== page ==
Of the 38 people who were killed in Sousse in June 2015, 30 were British, three were from Ireland, two were German, one was from Russia, one was Belgian and one was from Portugal.

The inquests into the deaths of the British tourists starts next week. But the lawyer representing many of the families told Panorama that he was unaware of al-Sandi's involvement and had not seen his picture before.

"I have not seen that," said Demetrius Danas. "If you are right, and the families see that, they will be shocked to see the face of the man who caused them so much sadness."

Some of the families who were caught up in the Sousse attack have told Panorama that they were assured by tour operator Thomson that it was safe to travel to Tunisia.

Nicki Duffield said she rang Thomson repeatedly to check on the security situation after hearing about the Bardo museum attack.

"I was just constantly asking: 'Are we going to be safe, can you guarantee we are going to be safe?'" she said. "We were definitely told that there would be increased security."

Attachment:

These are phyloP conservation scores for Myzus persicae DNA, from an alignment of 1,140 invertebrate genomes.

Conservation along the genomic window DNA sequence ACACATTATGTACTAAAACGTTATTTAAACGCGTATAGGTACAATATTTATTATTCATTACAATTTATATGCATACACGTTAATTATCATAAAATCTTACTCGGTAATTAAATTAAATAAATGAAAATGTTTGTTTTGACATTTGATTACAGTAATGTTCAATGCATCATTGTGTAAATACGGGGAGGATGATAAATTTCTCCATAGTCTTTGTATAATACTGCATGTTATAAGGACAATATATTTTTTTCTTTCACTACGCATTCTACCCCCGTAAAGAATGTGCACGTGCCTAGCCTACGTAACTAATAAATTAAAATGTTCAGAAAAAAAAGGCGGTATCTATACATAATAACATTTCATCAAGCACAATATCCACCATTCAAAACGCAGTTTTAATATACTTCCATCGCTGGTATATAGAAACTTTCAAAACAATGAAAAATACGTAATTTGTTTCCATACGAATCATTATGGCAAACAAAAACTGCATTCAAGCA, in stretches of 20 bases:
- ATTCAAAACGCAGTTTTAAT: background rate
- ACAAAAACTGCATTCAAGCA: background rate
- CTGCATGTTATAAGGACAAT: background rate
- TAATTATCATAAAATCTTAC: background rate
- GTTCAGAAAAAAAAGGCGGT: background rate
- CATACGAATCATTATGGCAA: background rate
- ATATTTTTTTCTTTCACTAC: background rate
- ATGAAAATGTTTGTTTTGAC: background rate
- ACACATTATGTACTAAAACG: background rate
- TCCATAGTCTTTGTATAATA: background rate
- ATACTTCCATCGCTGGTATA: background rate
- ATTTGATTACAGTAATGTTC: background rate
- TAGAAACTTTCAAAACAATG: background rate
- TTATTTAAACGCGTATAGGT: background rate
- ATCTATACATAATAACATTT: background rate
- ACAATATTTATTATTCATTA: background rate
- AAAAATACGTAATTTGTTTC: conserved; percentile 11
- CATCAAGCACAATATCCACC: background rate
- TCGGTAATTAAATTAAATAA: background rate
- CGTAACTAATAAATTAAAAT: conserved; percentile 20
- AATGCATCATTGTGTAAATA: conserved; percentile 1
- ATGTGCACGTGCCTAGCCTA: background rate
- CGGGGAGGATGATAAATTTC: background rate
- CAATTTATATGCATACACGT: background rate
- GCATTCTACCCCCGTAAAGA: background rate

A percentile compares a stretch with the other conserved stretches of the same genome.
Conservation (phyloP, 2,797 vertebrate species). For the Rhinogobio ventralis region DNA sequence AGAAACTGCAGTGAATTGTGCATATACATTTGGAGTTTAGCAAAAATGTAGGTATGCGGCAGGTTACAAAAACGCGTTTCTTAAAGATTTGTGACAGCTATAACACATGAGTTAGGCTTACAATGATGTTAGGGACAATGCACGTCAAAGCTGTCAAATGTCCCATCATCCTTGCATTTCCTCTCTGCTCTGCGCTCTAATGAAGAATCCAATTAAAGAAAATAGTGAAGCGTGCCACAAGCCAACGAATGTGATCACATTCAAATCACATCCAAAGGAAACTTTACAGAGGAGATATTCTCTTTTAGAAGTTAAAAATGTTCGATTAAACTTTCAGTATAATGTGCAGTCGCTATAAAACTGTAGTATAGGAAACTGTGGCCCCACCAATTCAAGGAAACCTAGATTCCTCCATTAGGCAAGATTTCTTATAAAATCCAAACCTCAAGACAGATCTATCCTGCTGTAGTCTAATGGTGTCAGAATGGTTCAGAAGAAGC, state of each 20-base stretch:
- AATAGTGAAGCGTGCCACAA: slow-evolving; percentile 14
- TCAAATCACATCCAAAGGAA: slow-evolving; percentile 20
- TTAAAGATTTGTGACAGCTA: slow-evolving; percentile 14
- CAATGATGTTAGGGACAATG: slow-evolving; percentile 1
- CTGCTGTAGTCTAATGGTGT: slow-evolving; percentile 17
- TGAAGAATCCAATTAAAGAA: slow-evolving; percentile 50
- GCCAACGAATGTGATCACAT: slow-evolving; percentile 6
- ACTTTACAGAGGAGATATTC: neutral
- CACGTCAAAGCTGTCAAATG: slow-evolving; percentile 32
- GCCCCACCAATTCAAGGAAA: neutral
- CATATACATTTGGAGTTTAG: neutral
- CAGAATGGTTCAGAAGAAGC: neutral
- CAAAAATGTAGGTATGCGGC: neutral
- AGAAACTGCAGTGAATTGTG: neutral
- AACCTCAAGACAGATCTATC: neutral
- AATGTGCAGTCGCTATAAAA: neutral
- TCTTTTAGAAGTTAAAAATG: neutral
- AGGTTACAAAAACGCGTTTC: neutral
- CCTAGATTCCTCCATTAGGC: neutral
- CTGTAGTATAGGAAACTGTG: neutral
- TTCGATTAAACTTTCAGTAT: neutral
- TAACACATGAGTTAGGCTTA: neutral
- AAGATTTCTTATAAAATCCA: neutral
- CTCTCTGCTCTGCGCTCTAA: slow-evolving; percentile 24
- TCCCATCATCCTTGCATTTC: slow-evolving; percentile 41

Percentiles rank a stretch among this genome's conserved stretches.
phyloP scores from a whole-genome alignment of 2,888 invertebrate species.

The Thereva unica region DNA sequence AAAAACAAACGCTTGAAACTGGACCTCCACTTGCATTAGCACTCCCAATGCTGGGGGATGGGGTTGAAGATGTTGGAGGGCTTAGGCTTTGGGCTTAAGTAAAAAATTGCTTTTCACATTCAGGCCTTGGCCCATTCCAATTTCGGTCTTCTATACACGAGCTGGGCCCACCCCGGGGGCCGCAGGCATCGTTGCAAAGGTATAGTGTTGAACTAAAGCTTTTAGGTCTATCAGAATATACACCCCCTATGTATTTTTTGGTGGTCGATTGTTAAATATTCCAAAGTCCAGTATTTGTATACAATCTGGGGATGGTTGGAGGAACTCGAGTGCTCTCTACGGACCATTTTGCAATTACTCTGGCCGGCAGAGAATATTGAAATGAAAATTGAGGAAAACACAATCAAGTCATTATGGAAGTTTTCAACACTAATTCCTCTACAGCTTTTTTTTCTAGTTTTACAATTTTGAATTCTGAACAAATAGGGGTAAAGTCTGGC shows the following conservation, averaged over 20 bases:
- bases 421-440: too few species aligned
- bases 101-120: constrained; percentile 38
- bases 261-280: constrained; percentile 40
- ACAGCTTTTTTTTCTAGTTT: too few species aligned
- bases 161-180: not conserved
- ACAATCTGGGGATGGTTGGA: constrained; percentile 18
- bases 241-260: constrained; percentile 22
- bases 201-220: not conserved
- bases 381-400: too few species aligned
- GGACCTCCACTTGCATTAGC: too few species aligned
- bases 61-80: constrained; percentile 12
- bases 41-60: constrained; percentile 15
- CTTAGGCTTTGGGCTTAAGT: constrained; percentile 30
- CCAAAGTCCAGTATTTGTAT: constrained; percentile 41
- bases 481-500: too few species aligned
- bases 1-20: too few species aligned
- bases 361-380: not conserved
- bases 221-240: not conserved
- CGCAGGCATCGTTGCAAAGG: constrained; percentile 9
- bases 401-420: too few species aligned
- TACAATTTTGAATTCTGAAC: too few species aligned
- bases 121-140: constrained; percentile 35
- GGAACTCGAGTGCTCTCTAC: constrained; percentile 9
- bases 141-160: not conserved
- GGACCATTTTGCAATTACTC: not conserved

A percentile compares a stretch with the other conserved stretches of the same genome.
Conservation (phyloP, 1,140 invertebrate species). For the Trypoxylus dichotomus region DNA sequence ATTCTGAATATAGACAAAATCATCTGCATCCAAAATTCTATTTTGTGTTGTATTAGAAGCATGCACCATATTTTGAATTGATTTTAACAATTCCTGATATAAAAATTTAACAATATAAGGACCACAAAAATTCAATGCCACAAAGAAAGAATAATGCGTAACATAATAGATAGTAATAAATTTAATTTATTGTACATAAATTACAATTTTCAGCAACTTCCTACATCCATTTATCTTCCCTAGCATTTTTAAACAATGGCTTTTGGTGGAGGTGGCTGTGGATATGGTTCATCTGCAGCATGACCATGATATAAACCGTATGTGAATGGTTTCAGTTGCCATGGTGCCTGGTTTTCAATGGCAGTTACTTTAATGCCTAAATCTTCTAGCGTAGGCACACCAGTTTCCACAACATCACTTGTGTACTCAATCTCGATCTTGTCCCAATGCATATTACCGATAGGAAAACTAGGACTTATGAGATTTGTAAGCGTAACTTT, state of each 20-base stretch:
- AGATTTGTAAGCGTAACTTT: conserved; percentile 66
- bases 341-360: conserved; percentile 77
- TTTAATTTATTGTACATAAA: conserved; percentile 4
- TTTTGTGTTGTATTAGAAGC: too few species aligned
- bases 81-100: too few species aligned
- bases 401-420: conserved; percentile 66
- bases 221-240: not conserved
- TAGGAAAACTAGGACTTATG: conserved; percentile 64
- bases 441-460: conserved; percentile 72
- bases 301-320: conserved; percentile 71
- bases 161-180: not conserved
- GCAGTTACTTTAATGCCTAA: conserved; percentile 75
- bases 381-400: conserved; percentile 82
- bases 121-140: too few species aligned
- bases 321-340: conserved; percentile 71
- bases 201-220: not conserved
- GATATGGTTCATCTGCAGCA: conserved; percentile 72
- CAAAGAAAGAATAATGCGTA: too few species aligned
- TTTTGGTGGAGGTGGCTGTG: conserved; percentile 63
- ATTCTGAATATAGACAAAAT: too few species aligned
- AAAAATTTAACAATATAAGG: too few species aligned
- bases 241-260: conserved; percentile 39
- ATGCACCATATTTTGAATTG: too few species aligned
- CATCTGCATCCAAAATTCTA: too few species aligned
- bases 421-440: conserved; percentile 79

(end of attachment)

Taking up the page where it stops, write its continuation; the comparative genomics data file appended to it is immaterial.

Alison Caine also called Thomson because she was worried about going to Tunisia.

She said: "We called them after Bardo to make sure that it was still safe to travel and they reassured us it was and security had been stepped up. But I just wanted to make sure again the following month so we called them again just to double-check."

Ms Caine said she felt reassured by Thomson: "Everything was fine, it was safe to travel. They were not doing any refunds or transfers."

The families say they were told by the tour operator that if they cancelled they wouldn't get their money back.

TUI, the travel company that owns Thomson, said it wants to understand the specific circumstances that led to the killings.

"We are cooperating fully with the Coroner and will continue to do so, in order to help ensure that the tragic deaths of those killed can be thoroughly investigated, the relevant facts determined and any lessons learned."

The company said it would be inappropriate to comment further before the inquests but it doesn't accept the accuracy of all the statements that have been made.

Source: BBC

9th January,2017

Calm restored in Ivory Coast after mutiny ends